Sometimes I get the feeling I have tended my garden much too long


One thing you must understand about gardens is that they are relentless in their demands. Plants don’t care about what you want or need because they are incapable of such emotions, or any emotions. They are pretty much at the gardener’s bequest in terms of survival.

So, water them after you have provided them with a benevolent and fertile medium into which to extend their roots and they are as happy as – well, as happy as plants can be. They grow and produce flowers – the blooms are actually their naughty bits, designed to produce fruit of some sort so that they can reproduce their kind.

Sadly, if we ignore them they do one of two things. They either die – or they spread in profligate manner. Of the latter reality we have cornflowers that know no limits to their spreading, likewise grape hyacinths, and those silly silver-dollar plants.

To keep your plants prolific, you must weed, you must cultivate, you must prune, you must do a lot of backbreaking toil or you will never make it into the pages of Better Homes and Gardens.mememe

Our garden is looking good this year. Thanks to benevolent weather and with testament being borne by the scars from thorn lacerations on my arms it damn well better look good. That’s because I am still in ‘give a shit’ mode. In normal years the delights of the home botanical patch begin to pale by about August and most home gardeners are quite prepared to let the stuff go to seed, get dried out and, hopefully, harvest a few veggies. Otherwise, and again in normal years, at that time I am prepared to say “Your on your own, botanical stuff.”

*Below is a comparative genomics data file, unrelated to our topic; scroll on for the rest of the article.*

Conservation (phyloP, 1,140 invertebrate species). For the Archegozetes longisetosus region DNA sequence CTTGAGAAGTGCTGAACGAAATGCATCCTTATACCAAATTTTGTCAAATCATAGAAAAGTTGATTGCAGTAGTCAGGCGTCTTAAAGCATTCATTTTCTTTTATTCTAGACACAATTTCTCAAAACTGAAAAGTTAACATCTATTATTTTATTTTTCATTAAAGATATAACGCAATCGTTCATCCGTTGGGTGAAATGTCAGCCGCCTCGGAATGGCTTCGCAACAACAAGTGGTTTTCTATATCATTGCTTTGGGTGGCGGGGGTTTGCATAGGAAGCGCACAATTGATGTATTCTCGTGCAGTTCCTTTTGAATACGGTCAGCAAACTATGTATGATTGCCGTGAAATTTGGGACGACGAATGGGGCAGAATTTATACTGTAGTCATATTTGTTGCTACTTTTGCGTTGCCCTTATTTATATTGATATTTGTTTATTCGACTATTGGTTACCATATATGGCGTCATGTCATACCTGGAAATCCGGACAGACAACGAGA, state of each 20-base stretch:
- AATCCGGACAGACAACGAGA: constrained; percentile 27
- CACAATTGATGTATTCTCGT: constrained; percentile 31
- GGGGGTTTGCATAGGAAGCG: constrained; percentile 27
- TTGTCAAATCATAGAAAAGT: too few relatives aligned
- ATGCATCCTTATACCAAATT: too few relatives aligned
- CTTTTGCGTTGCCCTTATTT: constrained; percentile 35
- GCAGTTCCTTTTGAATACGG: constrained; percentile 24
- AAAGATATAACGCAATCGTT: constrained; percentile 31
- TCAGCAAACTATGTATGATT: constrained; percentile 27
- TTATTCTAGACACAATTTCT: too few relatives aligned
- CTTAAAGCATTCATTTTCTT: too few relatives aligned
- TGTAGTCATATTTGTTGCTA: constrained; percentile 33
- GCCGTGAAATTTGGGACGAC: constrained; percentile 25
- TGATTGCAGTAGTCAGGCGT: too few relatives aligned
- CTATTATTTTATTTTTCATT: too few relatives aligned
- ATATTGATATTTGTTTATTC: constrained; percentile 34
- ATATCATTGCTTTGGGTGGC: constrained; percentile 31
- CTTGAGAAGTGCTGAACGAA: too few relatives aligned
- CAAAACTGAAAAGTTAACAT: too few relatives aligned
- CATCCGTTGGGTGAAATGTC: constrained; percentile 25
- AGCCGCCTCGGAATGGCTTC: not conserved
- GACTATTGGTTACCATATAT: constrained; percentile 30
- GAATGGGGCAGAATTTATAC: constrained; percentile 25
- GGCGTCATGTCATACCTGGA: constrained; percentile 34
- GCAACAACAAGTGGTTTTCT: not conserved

This year, the year of the great no-winter and the year in which spring was largely passed by and we went into summer in early June, things are different.

I said to Wendy the other day that the tomato plants don’t seem to be moving along particularly brilliantly in terms of fruiting up. She pointed out when I made the statement that it was only mid-June. In ‘normal’ years the plants would have only been in the ground for a couple of weeks if we’d followed the normal May 24th dictates for tender plants. Those year, of course, they went into the ground weeks earlier.

Gardening equals exercise which equals tired small person.

Gardening equals exercise which equals tired small person.

What this is likely to mean is that I’ll get into gardening ennui by the beginning of July rather than the beginning of August. Come July I am going to start thinking a number of things like:

– we should move into an apartment and not have to worry about the garden at all. Just have potted plants in the house.

– we should go off on vacation and forget about tasks that need to be seen to out in the yard.

– we should just pave the whole damn thing over.

– we should be more accepting of the fact that we are at the advent of a major climate shift and start planting palms, Joshua trees and cacti.

– we should no longer worry about watering and just let everything dry up and blow away like tumbling tumbleweeds.

Yet, then I look outside and think, it all looks pretty damn nice and I do have some watering and fertilizing to do.


5 responses to “Sometimes I get the feeling I have tended my garden much too long

  1. Good for you for having the gumption. I’m thrilled we don’t have any yard to speak of in town (and it’s full of lily of the valley so it takes care of itself and it’s pretty much the only thing that will grow there). As for the cottage it’s in the middle of the woods, no way am I going to try and reclaim those woods for a garden. And frankly, all this makes me deliriously happy. Gardening would make me miserable.

  2. Congrats to you for creating some beauty on your patch.

  3. I pay someone to tend mine!

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